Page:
There is neither Jew nor Greek, slave nor free, male nor female, for you are all one in Christ Jesus. – Galatians 3:28
On October 8 2020, Blantyre City South East member of Parliament (MP) Sameer Suleman raised an issue that unearthed a demon that has been simmering in the hearts of many Malawians: race relations between the different cultures living in Malawi.
Although the MP raised the matter of the ownership of land in Limbe, the issue is really much deeper and deserves further reflection. To safeguard our hard-won freedom and the smooth continuation of our Third Republic, there is need for a national conference that will deliberate race relations in Malawi.
On the coat-tails of Suleman’s contribution in Parliament, the Pacific Group of companies issued a press statement saying although Suleman did not directly mention them in Parliament, they were convinced the MP was referring to Pacific as it is the only company that runs a fish farm in the Limbe area. The company further requests Suleman to withdraw the comments he made in Parliament. This veiled threat to an elected official cannot be left without comment.
As “a law-abiding entity that has complied with all of its tax and other legal obligations without fail,” I ask that the Pacific Group respect the country’s elected officials. While the public is privy to broadcast parliamentary discussions, the Malawi Constitution allows MPs the freedom to express themselves in Parliament without fear of retribution.
Section 29 of the Constitution gives equal opportunities for land acquisition, freedom to engage in economic activity, and to pursue a livelihood in Malawi. But these privileges come with responsibilities, one of which is to abide by the laws of the land.
Sadly, there appears to be a parallel law system operating whereby Indians/Asians/Arabs/Chinese (hereafter persons of other cultures) are concerned. When this is called out, the race card is hoisted by the persons of other cultures.
This is why I am suggesting a national conference on race relations in Malawi because just like in America, black lives matter. Among the topics at such a conference could be: How did we get here? Why is there the tenacity to bribe government officials like the police, Ministry of Lands or Road Traffic Department, and others? Why is there no genuine interaction between indigenous Malawians and persons of other cultures? What can the different communities do to strengthen relations beyond the talks? Can persons of other cultures establish lasting partnerships with Malawians?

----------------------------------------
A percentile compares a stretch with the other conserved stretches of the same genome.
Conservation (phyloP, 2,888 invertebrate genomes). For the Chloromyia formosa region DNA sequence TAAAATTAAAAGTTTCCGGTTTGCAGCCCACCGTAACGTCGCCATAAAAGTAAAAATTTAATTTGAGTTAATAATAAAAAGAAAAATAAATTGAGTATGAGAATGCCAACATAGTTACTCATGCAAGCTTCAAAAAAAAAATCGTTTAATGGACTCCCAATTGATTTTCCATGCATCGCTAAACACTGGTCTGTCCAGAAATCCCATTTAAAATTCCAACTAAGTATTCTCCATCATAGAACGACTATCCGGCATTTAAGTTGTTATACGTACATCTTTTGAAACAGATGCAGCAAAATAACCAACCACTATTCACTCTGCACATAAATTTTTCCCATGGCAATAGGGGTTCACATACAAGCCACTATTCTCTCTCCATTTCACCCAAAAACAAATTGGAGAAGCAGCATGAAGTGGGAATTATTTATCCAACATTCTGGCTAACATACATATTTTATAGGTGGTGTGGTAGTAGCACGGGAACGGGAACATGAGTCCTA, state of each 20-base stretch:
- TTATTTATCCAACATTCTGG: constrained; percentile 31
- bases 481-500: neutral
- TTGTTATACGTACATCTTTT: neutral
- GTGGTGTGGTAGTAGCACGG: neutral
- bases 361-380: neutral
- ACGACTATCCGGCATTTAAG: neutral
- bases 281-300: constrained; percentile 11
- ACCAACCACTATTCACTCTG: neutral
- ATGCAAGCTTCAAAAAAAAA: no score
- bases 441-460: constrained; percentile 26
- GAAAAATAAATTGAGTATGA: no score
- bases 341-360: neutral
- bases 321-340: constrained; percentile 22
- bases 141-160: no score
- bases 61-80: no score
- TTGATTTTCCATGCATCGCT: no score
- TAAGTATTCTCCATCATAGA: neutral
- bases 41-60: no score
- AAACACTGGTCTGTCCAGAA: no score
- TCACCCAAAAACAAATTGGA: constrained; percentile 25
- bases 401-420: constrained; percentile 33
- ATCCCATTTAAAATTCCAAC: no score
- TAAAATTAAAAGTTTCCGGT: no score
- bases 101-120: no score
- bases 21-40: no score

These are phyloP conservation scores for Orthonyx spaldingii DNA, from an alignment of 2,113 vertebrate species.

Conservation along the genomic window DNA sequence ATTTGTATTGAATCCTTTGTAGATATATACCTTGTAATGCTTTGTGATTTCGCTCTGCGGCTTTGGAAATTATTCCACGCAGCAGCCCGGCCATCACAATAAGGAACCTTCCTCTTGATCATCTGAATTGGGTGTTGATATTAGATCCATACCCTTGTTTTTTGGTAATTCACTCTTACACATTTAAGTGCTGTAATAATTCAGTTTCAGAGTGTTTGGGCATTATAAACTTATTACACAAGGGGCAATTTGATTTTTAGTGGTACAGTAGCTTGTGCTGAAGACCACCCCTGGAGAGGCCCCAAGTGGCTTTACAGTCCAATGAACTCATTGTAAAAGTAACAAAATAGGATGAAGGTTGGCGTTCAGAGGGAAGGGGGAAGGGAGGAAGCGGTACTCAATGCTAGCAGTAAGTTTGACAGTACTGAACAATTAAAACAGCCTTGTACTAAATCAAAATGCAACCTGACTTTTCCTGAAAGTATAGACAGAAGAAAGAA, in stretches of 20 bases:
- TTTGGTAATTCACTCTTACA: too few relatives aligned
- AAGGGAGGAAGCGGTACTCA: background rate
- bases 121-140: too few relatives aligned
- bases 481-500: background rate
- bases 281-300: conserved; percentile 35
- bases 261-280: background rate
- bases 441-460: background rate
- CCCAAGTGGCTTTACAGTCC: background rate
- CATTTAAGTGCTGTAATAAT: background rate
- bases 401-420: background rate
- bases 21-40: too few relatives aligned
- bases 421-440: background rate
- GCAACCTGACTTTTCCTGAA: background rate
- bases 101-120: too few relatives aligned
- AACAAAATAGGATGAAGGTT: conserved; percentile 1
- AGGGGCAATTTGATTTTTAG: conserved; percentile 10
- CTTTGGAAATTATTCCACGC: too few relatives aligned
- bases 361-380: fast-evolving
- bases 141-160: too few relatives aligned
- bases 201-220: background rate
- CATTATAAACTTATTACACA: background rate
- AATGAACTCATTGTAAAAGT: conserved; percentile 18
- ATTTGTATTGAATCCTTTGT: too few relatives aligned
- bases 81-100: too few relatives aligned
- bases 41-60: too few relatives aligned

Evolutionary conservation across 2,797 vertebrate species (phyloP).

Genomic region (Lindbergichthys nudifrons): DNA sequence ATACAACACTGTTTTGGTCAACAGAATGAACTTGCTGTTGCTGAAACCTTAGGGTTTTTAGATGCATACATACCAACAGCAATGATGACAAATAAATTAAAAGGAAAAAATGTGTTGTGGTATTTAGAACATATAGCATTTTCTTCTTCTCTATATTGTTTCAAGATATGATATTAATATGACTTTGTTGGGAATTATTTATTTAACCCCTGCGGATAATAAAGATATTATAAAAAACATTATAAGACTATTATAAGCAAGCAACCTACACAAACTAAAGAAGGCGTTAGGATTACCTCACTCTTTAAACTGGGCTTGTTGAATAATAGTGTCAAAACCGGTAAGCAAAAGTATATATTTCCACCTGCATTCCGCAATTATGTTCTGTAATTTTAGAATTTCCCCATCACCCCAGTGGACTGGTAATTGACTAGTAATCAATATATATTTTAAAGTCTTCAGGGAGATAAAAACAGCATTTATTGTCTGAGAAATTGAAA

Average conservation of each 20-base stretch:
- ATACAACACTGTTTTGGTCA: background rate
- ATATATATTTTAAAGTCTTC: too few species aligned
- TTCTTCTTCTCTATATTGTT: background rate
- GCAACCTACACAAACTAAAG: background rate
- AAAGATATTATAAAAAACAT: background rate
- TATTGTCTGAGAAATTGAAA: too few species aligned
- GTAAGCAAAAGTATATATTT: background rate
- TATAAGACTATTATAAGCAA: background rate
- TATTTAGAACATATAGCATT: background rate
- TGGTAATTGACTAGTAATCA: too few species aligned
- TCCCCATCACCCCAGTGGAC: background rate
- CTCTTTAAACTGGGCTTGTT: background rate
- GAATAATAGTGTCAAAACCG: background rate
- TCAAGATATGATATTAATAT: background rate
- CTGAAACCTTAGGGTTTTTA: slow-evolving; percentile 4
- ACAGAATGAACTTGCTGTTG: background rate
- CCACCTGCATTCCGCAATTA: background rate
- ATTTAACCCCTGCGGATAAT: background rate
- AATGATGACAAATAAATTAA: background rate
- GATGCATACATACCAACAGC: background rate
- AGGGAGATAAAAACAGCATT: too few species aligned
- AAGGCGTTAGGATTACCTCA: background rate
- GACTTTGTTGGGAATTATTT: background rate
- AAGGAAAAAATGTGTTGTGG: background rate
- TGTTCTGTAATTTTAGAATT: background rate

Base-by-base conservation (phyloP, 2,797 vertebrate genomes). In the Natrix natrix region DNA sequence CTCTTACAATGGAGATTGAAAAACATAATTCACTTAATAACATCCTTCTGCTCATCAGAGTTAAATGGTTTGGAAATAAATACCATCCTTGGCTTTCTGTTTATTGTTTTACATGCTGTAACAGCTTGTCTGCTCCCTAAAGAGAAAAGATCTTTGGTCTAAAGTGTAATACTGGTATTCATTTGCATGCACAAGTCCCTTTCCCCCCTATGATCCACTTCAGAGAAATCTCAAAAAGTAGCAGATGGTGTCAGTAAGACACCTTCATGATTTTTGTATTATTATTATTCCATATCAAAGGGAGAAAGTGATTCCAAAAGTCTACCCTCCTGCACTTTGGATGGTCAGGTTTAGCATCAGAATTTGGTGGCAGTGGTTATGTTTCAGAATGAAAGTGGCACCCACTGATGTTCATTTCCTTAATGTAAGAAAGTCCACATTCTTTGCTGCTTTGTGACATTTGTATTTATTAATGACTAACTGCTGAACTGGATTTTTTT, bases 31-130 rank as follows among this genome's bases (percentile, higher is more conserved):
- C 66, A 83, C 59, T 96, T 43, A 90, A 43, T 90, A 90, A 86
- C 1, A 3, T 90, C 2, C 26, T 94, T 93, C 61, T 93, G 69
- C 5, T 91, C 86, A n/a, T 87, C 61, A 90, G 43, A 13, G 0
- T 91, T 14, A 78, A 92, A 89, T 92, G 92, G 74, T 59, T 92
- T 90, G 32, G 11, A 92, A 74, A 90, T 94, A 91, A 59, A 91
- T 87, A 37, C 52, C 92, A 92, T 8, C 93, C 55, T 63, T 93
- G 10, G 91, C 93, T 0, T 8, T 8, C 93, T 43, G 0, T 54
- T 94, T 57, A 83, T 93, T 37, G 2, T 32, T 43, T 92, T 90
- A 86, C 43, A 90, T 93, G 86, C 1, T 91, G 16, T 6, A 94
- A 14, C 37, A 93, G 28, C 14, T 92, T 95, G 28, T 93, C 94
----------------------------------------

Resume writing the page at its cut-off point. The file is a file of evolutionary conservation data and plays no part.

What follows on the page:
Almost every Malawian can give examples of the conduct, operating outside of the laws of Malawi, and general uppity and presumptuousness of persons of other cultures. I have a few examples.
Take Malawi’s tourism potential due to our beautiful Lake Malawi. Sprawling along the shore lines of the lake are splendid chalets, mansions, hotels, and resorts big and small. A check on the inflow of tourists into the country throughout the year reveals that tons of the visitors who come, visit the lake. As great as this is for our tourism, it means nothing for our vaults, treasuries in the banks since all payments by the visitors are deposited into the bank accounts of the owners of the Lake resorts, mansions, hotels and chalets.
Malawi needs to open the conversation on these and many other matters regarding the other members of the Malawi society. To continue in this fashion, with many other examples displayed by our fellow Malawians of other races or permanent residents is not healthy for both sides. There must be a national conference on race relations in Malawi. Sweeping the matter under the carpet or censuring an MP is not the solution.
For Malawi to be truly a free, democratic nation and a land for all of us, no community should laud itself over another; no community should exhibit a disregard for the rule of law by creating its own set of laws and no community should subjugate another to lower ranks of the society. Under the Republican Constitution, we are all equal.